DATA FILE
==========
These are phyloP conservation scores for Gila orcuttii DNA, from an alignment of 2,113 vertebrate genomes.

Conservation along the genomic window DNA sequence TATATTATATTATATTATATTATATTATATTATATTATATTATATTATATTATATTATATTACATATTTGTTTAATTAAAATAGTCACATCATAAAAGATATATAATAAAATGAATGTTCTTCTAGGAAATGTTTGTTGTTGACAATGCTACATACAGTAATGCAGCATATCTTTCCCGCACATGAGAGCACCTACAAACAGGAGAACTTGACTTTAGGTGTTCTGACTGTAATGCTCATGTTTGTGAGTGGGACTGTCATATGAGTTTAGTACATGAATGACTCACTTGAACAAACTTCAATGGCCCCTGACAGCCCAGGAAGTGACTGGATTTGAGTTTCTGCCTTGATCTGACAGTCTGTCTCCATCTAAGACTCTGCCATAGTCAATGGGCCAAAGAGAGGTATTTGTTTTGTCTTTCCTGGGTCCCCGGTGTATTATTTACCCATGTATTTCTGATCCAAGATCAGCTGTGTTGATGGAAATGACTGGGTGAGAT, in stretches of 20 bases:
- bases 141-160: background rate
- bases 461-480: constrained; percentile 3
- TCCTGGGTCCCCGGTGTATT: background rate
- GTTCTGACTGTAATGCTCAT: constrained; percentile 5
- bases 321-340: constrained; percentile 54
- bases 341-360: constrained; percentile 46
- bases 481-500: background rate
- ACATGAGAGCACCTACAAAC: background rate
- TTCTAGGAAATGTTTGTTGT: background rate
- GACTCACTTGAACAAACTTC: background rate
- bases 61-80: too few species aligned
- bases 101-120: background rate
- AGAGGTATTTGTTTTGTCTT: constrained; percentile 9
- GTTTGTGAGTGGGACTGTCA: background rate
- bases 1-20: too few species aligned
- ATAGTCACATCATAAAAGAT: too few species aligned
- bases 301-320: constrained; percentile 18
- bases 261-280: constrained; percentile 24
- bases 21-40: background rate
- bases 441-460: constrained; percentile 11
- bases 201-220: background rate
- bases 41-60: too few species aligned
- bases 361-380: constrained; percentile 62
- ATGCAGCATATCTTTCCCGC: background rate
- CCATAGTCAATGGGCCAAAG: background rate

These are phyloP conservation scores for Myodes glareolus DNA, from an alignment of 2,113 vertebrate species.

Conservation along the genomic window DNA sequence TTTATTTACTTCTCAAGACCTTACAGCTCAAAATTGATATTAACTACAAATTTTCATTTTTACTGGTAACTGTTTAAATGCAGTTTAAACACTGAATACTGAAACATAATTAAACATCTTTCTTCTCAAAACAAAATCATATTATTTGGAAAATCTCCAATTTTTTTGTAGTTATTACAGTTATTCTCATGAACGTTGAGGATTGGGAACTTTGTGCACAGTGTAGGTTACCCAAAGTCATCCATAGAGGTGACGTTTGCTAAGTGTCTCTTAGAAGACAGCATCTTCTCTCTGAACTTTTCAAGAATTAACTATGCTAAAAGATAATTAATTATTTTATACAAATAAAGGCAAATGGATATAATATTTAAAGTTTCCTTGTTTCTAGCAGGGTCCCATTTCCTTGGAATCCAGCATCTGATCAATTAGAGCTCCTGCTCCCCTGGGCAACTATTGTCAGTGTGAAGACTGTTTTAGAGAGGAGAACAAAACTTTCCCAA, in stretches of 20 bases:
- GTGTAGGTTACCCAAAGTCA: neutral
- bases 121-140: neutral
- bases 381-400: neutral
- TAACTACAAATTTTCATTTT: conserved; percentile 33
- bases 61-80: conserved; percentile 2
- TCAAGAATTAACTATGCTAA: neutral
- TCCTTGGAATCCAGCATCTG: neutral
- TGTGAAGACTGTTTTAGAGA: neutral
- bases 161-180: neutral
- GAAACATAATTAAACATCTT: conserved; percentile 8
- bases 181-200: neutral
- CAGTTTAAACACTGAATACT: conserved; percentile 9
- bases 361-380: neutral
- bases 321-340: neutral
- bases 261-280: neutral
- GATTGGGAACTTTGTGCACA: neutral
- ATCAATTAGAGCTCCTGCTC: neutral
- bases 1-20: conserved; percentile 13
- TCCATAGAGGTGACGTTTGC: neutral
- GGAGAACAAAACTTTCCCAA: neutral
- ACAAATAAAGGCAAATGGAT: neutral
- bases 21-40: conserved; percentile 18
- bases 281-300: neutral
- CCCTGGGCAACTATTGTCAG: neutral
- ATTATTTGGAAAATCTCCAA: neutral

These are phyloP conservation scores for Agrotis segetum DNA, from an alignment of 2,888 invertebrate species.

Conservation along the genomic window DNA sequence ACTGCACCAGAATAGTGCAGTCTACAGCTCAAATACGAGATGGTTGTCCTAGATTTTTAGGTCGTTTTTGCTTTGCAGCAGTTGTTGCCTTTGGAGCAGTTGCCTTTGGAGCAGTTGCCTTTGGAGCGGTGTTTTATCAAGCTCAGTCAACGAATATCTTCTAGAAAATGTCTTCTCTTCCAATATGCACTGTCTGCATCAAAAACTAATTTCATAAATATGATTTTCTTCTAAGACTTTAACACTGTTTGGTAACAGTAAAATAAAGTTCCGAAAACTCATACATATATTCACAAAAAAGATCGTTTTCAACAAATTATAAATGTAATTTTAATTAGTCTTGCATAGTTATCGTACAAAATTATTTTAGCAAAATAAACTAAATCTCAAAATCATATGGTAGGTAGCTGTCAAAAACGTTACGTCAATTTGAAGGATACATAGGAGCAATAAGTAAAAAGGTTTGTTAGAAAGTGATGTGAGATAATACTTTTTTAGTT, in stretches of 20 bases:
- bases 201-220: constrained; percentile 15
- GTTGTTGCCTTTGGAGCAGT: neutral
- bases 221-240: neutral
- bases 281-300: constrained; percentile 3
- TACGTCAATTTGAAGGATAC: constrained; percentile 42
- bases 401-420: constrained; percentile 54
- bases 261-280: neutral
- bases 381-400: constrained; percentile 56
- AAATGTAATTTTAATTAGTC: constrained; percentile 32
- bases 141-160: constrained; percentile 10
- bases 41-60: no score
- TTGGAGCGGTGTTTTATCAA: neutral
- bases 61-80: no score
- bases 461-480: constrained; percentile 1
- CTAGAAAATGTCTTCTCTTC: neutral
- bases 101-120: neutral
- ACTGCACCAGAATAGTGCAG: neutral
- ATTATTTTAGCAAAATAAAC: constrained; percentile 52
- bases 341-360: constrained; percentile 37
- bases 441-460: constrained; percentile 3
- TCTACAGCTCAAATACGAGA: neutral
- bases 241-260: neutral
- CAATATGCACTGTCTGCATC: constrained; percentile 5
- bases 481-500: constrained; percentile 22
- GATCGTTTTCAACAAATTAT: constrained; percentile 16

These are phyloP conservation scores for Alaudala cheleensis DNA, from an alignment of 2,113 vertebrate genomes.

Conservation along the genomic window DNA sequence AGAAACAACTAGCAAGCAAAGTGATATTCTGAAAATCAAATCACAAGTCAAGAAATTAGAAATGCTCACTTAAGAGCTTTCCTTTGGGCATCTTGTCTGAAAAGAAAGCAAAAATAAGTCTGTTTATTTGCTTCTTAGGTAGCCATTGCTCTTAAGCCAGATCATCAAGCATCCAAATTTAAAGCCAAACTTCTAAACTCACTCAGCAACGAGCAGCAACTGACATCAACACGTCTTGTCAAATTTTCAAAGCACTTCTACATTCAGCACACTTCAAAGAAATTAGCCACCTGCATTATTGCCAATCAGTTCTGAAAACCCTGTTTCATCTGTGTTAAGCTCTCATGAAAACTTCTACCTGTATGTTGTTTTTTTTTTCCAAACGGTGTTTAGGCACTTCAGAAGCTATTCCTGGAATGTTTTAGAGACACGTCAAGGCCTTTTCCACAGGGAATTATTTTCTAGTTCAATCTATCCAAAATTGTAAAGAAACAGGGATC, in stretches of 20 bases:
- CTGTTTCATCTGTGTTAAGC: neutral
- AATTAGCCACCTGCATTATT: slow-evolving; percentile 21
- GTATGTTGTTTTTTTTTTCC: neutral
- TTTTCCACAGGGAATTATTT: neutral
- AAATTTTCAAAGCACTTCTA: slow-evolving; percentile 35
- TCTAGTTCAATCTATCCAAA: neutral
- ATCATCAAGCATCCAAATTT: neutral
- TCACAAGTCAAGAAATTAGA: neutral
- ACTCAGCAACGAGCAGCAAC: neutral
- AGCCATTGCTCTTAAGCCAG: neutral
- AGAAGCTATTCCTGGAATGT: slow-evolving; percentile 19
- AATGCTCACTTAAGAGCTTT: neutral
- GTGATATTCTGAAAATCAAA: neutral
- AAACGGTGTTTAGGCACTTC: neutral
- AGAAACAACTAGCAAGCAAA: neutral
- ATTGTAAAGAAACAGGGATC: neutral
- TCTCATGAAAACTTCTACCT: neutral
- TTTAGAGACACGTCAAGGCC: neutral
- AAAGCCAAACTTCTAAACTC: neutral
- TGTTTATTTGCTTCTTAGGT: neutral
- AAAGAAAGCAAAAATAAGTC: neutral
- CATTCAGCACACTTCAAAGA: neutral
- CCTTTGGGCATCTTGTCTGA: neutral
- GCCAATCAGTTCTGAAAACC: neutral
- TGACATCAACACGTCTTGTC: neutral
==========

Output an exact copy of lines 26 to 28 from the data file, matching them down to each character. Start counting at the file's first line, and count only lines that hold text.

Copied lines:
- ATGCAGCATATCTTTCCCGC: background rate
- CCATAGTCAATGGGCCAAAG: background rate

These are phyloP conservation scores for Myodes glareolus DNA, from an alignment of 2,113 vertebrate species.